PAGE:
Errors in Neo-Nazi Investigation
German Spy Chief Quits over Botched Terror Probe
The president of Germany's domestic intelligence agency has resigned in response to a series of errors made in the investigation of a neo-Nazi terror cell. Criticism grew last week after it emerged that his office had shredded important documents relating to the case.
The head of Germany's domestic intelligence service, Heinz Fromm, resigned on Monday following the emergence of a series of errors in the investigation into neo-Nazi terrorists who killed 10 people and eluded authorities for over a decade.
SPIEGEL ONLINE learned that he had tendered his resgination to Interior Minister Hans-Peter Friedrich, who accepted it on Monday morning.
Germany's security services including Fromm's authority, the Federal Office for the Protection of the Constitution, have come under fire for their handling of the probe into the National Socialist Underground (NSU) terrorist organization, also known as the Zwickau cell because they were based in that city, which came to light by chance last November following a botched bank robbery.
The trio that made up the NSU, aided by a web of helpers, shot dead nine small businessmen of Turkish and Greek origin and one German policewoman in a killing spree that began in 2000. They also injured more than 20 people in two bomb attacks on people of Turkish descent and committed over a dozen bank robberies.
Authorities including the police have had to admit that their investigations were hampered by a lack of coordination, and that they made crucial mistakes. Criticism intensified following the discovery last week that Fromm's agency shredded files relating to the NSU.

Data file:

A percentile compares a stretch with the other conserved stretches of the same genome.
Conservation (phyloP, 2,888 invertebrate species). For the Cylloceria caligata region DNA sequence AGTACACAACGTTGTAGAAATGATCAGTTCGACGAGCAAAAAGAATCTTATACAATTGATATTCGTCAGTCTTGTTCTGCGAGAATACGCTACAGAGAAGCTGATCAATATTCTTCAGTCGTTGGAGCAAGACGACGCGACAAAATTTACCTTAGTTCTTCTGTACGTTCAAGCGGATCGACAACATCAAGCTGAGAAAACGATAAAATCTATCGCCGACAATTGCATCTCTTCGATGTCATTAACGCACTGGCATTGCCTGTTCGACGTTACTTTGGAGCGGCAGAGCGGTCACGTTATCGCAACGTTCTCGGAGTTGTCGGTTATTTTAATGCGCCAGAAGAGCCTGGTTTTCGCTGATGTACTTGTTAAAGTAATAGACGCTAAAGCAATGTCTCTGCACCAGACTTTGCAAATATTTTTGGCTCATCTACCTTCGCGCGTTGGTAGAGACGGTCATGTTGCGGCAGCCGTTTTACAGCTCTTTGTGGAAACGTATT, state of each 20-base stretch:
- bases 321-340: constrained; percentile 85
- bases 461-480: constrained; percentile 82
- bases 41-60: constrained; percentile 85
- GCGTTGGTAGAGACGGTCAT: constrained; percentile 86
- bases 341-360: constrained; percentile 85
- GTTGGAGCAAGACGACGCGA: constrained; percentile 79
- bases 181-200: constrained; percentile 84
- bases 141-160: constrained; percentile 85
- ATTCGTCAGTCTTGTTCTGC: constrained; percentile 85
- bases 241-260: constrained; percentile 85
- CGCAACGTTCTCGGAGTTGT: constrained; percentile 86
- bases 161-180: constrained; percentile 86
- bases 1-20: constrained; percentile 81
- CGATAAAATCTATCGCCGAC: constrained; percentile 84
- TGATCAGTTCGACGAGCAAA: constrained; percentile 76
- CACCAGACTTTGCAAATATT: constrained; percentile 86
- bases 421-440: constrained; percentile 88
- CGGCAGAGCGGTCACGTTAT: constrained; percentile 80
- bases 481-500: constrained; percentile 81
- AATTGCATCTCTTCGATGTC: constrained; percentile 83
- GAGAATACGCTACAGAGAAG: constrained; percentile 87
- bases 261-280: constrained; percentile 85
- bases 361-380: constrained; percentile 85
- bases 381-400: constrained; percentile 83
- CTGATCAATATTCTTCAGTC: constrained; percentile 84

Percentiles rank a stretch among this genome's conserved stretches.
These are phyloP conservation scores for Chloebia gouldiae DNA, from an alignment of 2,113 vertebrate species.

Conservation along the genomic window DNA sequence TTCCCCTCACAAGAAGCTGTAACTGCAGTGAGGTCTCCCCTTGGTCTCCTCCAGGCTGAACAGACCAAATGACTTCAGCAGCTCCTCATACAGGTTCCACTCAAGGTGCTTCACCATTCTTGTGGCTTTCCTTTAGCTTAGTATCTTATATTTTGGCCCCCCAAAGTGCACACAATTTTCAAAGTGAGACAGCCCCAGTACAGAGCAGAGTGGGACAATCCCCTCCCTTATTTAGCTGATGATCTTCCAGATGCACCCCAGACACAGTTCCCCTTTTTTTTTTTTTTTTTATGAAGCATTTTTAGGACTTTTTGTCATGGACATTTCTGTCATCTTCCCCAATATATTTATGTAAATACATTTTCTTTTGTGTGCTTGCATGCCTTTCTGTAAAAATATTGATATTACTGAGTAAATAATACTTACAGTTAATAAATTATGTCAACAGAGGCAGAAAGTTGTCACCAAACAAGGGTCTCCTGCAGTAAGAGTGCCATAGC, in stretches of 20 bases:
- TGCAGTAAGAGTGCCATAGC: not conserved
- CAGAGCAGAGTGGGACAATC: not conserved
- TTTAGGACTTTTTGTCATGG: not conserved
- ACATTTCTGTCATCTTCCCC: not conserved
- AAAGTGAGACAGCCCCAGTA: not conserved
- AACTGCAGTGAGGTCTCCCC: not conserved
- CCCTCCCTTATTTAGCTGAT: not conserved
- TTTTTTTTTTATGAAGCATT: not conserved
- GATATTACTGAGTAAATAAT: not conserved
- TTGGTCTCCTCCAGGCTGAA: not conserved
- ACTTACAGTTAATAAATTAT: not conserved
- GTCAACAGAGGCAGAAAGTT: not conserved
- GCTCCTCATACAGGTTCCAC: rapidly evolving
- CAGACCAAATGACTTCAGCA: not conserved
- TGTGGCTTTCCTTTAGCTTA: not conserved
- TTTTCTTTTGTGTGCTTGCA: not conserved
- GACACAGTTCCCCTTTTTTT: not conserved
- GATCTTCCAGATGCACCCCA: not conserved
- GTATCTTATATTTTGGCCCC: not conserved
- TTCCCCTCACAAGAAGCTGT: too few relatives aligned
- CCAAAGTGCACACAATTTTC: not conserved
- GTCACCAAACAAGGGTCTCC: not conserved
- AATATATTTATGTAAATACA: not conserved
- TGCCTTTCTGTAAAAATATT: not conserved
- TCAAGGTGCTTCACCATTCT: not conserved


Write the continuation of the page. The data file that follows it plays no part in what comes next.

Most Senior Head to Roll
Authorities have pledged an organizational shakeup to improve regional and national intelligence cooperation, which was found lacking in the probe. Fromm is the most senior official to resign after months of criticism. In January, the agency's head of the department combating right-wing extremism, Artur Hertwig, was replaced.
In remarks to SPIEGEL published on Monday and made before his resignation, Fromm admitted serious errors were made. "This has caused a severe loss of confidence and seriously damaged the reputation of the office," said Fromm, referring to the shredding incident.
Last Wednesday, an Interior Ministry official told an intelligence oversight committee that shortly after the NSU was uncovered in November 2011, a departmental head in the intelligence agency had ordered the shredding of seven files containing details of an old secret operation against the Thuringia Home Protection Society, a far-right group that contained the neo-Nazis who went on to form the NSU.